How can one transfer this misplaced flow state to really important things? What if one could enter flow state in what really matters? Is this possible? Sure. Though flow state is desirable, we seem to enter it in rare moments. By learning the principles undergirding it, we can hack our brains to get into the flow state.
Motivation and Purpose
Psychologists have conducted extensive research and found out that humans are more intrinsically motivated in doing what what they do than by extrinsic means. Psychologist Edward Deci (quoted in Daniel Pink’s book, Drive: The Surprising Truth About What Motivates Us) says, human beings have an “inherent tendency to seek out novelty and challenges, to extend and exercise their capacities, to explore and to learn.”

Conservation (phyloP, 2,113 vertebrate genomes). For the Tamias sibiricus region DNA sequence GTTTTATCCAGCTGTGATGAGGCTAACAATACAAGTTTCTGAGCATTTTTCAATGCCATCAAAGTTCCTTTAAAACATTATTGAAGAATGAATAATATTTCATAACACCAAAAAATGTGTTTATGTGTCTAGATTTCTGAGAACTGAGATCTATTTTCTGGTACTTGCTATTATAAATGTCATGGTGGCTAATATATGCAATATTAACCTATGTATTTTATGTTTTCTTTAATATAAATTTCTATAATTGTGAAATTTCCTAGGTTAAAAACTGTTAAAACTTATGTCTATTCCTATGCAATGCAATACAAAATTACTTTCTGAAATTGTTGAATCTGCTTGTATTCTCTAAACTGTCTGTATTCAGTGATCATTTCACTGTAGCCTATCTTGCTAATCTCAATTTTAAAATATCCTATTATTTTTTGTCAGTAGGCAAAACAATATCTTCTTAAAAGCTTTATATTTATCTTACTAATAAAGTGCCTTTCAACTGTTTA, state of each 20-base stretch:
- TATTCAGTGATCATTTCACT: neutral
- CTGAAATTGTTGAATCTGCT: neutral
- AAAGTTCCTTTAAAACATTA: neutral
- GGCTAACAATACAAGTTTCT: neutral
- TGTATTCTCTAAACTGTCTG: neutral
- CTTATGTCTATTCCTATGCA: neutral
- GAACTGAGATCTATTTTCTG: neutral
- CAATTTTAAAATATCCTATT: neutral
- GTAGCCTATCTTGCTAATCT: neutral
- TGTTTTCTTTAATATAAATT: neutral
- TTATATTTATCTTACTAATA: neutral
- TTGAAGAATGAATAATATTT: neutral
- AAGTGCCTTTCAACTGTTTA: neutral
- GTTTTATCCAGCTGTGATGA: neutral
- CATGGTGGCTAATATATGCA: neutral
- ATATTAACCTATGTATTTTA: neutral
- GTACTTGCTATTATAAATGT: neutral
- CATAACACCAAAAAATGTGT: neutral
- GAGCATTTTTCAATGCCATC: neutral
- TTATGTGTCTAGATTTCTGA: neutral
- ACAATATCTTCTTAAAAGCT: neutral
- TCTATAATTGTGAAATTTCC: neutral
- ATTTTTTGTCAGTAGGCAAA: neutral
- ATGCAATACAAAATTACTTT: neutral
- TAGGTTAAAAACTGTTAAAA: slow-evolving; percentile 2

That is, the employee who enjoys his job and gives his best at it is not doing so primarily because of the large paycheck or job security but because his job satisfies a deeper inner need like: the enjoyment of the job itself, a sense of making a contribution to the good of the society or growing personally.
Internal drives or desires are really the motive for giving one’s best to a task and ultimately being a flow state. Thus, being intrinsically motivated about a task or activity is key achieving and maintaining flow state.
To become intrinsically motivated, one must discover the reason for being. Call it vocation or life’s work or purpose. You must discover what you are going to spend the rest of your life doing or living for. This is what you must discover for yourself–not something to be externally imposed. The student forced by his parents to read law finds he has no interest in his coursework. He reads to get by and to please his parent. He hopes for the day when he will be released from his prison to do what his heart is really after.